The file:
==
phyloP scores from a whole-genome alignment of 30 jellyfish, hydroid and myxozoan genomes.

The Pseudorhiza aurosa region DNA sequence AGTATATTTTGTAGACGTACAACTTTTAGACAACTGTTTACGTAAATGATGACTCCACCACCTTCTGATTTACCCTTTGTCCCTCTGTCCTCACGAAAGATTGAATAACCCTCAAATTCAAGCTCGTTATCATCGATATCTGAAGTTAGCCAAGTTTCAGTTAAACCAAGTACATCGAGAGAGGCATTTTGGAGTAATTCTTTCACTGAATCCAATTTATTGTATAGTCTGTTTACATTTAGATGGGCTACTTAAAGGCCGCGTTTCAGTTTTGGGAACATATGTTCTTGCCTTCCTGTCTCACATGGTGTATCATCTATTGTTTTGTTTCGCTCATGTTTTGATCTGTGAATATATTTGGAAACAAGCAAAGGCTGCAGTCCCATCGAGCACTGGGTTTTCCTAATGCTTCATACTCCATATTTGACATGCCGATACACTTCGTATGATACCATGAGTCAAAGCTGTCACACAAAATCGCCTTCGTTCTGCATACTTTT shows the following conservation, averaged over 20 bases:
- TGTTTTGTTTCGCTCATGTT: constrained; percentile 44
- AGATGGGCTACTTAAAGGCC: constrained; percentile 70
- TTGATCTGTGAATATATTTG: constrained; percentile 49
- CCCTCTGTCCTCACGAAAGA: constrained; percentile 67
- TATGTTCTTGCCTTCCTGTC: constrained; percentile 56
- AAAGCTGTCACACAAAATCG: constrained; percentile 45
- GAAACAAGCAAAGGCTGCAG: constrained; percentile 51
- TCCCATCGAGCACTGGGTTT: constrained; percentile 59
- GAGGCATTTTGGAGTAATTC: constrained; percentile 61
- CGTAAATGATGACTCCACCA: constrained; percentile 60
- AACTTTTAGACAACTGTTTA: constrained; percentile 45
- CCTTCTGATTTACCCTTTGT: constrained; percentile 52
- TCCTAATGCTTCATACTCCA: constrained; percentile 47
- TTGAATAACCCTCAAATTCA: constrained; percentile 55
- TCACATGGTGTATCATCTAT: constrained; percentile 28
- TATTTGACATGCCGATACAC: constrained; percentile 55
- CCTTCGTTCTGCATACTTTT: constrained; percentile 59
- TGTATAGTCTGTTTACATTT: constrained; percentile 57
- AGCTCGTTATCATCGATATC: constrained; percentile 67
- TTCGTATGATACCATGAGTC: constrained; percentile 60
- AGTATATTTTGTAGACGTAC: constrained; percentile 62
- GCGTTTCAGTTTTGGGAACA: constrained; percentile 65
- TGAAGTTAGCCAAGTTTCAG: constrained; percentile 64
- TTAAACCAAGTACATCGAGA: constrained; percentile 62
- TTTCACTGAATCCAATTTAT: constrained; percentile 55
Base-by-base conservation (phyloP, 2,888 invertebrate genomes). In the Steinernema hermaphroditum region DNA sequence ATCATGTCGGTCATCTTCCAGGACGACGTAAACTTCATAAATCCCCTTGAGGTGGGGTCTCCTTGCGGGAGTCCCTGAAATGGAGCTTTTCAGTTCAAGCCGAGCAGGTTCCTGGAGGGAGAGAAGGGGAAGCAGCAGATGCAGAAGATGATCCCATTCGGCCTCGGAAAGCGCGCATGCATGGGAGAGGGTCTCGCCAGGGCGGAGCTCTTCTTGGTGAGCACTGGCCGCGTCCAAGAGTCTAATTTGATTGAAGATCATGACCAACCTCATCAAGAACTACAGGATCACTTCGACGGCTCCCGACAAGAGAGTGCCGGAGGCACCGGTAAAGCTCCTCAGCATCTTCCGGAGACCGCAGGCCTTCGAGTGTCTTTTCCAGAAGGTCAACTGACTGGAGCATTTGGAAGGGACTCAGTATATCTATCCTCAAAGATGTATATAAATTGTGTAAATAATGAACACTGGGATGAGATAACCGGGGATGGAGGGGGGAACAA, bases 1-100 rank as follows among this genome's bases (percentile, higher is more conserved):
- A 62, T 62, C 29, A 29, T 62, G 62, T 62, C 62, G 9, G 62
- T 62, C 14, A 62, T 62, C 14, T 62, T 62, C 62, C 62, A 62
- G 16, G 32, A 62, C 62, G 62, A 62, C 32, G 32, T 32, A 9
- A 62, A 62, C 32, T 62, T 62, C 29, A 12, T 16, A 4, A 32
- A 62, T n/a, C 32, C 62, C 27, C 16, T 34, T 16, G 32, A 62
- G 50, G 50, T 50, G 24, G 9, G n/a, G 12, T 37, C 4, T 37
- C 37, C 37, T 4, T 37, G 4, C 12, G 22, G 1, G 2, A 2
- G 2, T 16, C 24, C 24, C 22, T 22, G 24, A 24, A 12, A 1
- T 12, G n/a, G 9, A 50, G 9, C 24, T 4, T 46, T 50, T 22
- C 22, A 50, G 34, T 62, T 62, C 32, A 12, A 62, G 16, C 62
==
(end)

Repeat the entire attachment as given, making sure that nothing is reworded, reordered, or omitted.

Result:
phyloP scores from a whole-genome alignment of 30 jellyfish, hydroid and myxozoan genomes.

The Pseudorhiza aurosa region DNA sequence AGTATATTTTGTAGACGTACAACTTTTAGACAACTGTTTACGTAAATGATGACTCCACCACCTTCTGATTTACCCTTTGTCCCTCTGTCCTCACGAAAGATTGAATAACCCTCAAATTCAAGCTCGTTATCATCGATATCTGAAGTTAGCCAAGTTTCAGTTAAACCAAGTACATCGAGAGAGGCATTTTGGAGTAATTCTTTCACTGAATCCAATTTATTGTATAGTCTGTTTACATTTAGATGGGCTACTTAAAGGCCGCGTTTCAGTTTTGGGAACATATGTTCTTGCCTTCCTGTCTCACATGGTGTATCATCTATTGTTTTGTTTCGCTCATGTTTTGATCTGTGAATATATTTGGAAACAAGCAAAGGCTGCAGTCCCATCGAGCACTGGGTTTTCCTAATGCTTCATACTCCATATTTGACATGCCGATACACTTCGTATGATACCATGAGTCAAAGCTGTCACACAAAATCGCCTTCGTTCTGCATACTTTT shows the following conservation, averaged over 20 bases:
- TGTTTTGTTTCGCTCATGTT: constrained; percentile 44
- AGATGGGCTACTTAAAGGCC: constrained; percentile 70
- TTGATCTGTGAATATATTTG: constrained; percentile 49
- CCCTCTGTCCTCACGAAAGA: constrained; percentile 67
- TATGTTCTTGCCTTCCTGTC: constrained; percentile 56
- AAAGCTGTCACACAAAATCG: constrained; percentile 45
- GAAACAAGCAAAGGCTGCAG: constrained; percentile 51
- TCCCATCGAGCACTGGGTTT: constrained; percentile 59
- GAGGCATTTTGGAGTAATTC: constrained; percentile 61
- CGTAAATGATGACTCCACCA: constrained; percentile 60
- AACTTTTAGACAACTGTTTA: constrained; percentile 45
- CCTTCTGATTTACCCTTTGT: constrained; percentile 52
- TCCTAATGCTTCATACTCCA: constrained; percentile 47
- TTGAATAACCCTCAAATTCA: constrained; percentile 55
- TCACATGGTGTATCATCTAT: constrained; percentile 28
- TATTTGACATGCCGATACAC: constrained; percentile 55
- CCTTCGTTCTGCATACTTTT: constrained; percentile 59
- TGTATAGTCTGTTTACATTT: constrained; percentile 57
- AGCTCGTTATCATCGATATC: constrained; percentile 67
- TTCGTATGATACCATGAGTC: constrained; percentile 60
- AGTATATTTTGTAGACGTAC: constrained; percentile 62
- GCGTTTCAGTTTTGGGAACA: constrained; percentile 65
- TGAAGTTAGCCAAGTTTCAG: constrained; percentile 64
- TTAAACCAAGTACATCGAGA: constrained; percentile 62
- TTTCACTGAATCCAATTTAT: constrained; percentile 55
Base-by-base conservation (phyloP, 2,888 invertebrate genomes). In the Steinernema hermaphroditum region DNA sequence ATCATGTCGGTCATCTTCCAGGACGACGTAAACTTCATAAATCCCCTTGAGGTGGGGTCTCCTTGCGGGAGTCCCTGAAATGGAGCTTTTCAGTTCAAGCCGAGCAGGTTCCTGGAGGGAGAGAAGGGGAAGCAGCAGATGCAGAAGATGATCCCATTCGGCCTCGGAAAGCGCGCATGCATGGGAGAGGGTCTCGCCAGGGCGGAGCTCTTCTTGGTGAGCACTGGCCGCGTCCAAGAGTCTAATTTGATTGAAGATCATGACCAACCTCATCAAGAACTACAGGATCACTTCGACGGCTCCCGACAAGAGAGTGCCGGAGGCACCGGTAAAGCTCCTCAGCATCTTCCGGAGACCGCAGGCCTTCGAGTGTCTTTTCCAGAAGGTCAACTGACTGGAGCATTTGGAAGGGACTCAGTATATCTATCCTCAAAGATGTATATAAATTGTGTAAATAATGAACACTGGGATGAGATAACCGGGGATGGAGGGGGGAACAA, bases 1-100 rank as follows among this genome's bases (percentile, higher is more conserved):
- A 62, T 62, C 29, A 29, T 62, G 62, T 62, C 62, G 9, G 62
- T 62, C 14, A 62, T 62, C 14, T 62, T 62, C 62, C 62, A 62
- G 16, G 32, A 62, C 62, G 62, A 62, C 32, G 32, T 32, A 9
- A 62, A 62, C 32, T 62, T 62, C 29, A 12, T 16, A 4, A 32
- A 62, T n/a, C 32, C 62, C 27, C 16, T 34, T 16, G 32, A 62
- G 50, G 50, T 50, G 24, G 9, G n/a, G 12, T 37, C 4, T 37
- C 37, C 37, T 4, T 37, G 4, C 12, G 22, G 1, G 2, A 2
- G 2, T 16, C 24, C 24, C 22, T 22, G 24, A 24, A 12, A 1
- T 12, G n/a, G 9, A 50, G 9, C 24, T 4, T 46, T 50, T 22
- C 22, A 50, G 34, T 62, T 62, C 32, A 12, A 62, G 16, C 62